Trump begins dismantling Obama-era environmental policies
According to an article published yesterday in the New York Times, the Trump administration is about to start the process of rolling back former President Barack Obama’s set of environmental regulations knowns as the Clean Power Plan – but it won’t be easy. It will be a long and arduous process, and one fraught with lawsuits that will probably end up before the U.S. Supreme Court in years to come. In the meantime, however, there are smaller steps the president is taking to change Obama-era policies, rules and regulations.
The Clean Power Plan is a set of regulations that, in part, shut down hundreds of high-polluting coal-fired power plants and froze the construction of new plants. Trump signaled that he was about to challenge those regulations when he told a Kentucky audience earlier in the week that he was preparing a plan to “save our wonderful coal miners from continuing to be put out of work.”
Most economists have concluded that the coal mining industry was on life support even before the election and that most of the lost jobs won’t be coming back because energy technology has moved beyond coal.
Despite the long road ahead of the Trump administration in killing the Clean Power Plan, the president has also taken several quicker steps to weaken or roll back Obama-era initiatives to address climate change by:
- Proposing to reduce the budget of the Environmental Protection Agency by 31 percent, the steepest cut to any federal agency, and eliminate funding for climate change research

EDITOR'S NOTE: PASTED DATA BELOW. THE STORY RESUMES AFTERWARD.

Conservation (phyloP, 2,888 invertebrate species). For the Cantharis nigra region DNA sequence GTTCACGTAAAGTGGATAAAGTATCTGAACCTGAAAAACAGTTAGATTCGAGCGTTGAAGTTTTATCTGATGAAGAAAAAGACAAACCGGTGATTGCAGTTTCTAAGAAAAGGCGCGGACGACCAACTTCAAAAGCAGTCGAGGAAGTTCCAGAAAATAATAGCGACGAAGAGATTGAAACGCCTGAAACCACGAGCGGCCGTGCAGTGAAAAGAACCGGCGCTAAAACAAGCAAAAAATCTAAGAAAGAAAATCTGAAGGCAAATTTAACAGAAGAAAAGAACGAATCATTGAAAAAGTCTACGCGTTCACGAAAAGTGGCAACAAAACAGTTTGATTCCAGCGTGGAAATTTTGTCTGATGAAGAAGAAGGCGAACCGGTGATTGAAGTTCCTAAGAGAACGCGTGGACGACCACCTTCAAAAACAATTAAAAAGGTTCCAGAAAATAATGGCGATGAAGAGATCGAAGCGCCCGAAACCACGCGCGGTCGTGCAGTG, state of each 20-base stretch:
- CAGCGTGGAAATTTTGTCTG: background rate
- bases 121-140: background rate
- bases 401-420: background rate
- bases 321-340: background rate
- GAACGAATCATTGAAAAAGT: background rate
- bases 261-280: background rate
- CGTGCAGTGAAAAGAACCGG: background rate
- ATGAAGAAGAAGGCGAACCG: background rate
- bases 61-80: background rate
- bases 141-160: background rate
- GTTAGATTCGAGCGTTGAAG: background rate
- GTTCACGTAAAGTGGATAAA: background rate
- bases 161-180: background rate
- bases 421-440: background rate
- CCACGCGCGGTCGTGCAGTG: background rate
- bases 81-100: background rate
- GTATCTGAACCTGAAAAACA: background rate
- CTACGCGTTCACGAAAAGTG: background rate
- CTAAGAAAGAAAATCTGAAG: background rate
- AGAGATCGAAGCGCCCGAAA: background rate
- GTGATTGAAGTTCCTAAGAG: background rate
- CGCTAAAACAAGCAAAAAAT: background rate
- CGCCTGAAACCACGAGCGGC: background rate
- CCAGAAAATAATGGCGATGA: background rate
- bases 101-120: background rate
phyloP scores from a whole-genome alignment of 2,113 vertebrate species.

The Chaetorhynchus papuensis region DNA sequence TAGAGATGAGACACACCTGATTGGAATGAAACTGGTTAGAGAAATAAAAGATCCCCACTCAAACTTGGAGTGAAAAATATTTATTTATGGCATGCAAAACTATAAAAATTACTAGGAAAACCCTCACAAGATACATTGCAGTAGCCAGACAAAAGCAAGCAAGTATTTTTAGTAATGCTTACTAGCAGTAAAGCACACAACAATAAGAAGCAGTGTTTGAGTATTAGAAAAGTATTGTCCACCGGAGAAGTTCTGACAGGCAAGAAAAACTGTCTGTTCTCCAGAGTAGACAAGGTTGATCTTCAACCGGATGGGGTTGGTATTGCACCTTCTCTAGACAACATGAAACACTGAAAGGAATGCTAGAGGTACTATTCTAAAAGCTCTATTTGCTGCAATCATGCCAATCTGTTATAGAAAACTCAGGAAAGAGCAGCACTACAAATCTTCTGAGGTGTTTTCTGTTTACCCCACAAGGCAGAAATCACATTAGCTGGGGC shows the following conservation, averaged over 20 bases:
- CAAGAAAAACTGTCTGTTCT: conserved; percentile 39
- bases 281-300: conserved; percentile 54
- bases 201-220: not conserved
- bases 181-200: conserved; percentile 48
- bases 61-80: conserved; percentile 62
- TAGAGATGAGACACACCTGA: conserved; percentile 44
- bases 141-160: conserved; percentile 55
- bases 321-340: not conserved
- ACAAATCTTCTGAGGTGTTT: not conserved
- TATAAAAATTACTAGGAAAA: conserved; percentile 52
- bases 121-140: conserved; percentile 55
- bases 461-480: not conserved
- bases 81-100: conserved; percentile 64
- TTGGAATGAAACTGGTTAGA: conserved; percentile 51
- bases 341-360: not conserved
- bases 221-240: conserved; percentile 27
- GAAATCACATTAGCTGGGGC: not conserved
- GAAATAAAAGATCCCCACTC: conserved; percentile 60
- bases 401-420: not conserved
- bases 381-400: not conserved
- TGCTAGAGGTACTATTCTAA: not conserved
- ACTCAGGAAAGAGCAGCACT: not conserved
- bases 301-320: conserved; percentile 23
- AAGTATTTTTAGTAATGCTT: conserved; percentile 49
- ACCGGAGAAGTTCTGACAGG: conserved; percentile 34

- Lifting the former president’s moratorium on new coal mining leases on public lands
- Announcing last week that he’d ordered EPA Administrator Scott Pruitt to revise the agency’s standards on vehicle tailpipe pollution
The administration is also expected to eliminate an Obama budgeting metric that assigned a carbon a social cost of $36 per ton when issuing regulations that could hurt industries such as coal mining, and rescind an executive order by Obama mandating that federal agencies take climate control into consideration when issuing environmental permits.
In addition, EPA Administrator Scott Pruitt butted heads with most climate scientists in announcing earlier this month that he didn’t believe carbon dioxide was the main driver of climate change. And Trump’s budget director, Mick Mulvaney, said in regards to budget cuts to environmental agencies and programs, “As to climate change, I think the president was fairly straightforward. We’re not spending money on that anymore.”
By Earth.com Staff Writer David Searls
Source: New York Times